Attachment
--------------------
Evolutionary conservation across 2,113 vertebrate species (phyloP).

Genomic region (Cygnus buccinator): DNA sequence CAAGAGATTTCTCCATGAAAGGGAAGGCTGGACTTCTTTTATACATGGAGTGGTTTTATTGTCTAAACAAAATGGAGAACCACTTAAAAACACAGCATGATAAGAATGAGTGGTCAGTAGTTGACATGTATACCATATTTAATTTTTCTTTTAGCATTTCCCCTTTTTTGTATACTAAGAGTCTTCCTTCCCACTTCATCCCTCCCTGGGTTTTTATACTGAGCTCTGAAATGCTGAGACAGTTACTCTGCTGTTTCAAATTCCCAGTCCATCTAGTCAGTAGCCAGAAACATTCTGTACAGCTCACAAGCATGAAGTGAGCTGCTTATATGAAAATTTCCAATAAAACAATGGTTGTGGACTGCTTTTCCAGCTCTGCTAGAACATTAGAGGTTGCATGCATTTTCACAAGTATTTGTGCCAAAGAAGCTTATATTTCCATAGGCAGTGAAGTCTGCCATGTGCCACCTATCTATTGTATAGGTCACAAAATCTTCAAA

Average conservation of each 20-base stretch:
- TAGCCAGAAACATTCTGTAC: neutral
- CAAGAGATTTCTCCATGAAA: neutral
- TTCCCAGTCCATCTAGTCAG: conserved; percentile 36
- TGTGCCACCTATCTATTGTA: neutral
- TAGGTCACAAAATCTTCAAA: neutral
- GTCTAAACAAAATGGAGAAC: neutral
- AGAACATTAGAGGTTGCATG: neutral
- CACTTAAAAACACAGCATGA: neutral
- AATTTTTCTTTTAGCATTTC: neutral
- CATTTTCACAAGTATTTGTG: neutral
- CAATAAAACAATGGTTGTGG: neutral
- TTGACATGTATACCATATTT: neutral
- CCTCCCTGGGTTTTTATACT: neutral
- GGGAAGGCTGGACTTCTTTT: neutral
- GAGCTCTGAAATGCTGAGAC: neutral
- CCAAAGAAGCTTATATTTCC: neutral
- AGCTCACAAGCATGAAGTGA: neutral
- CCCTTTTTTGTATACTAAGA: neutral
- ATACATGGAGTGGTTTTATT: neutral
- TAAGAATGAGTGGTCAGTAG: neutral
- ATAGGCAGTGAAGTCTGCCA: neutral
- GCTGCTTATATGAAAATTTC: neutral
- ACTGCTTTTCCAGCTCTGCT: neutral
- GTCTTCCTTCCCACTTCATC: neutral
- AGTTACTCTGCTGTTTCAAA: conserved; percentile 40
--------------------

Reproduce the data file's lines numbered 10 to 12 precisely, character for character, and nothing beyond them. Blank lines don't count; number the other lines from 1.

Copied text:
- AGAACATTAGAGGTTGCATG: neutral
- CACTTAAAAACACAGCATGA: neutral
- AATTTTTCTTTTAGCATTTC: neutral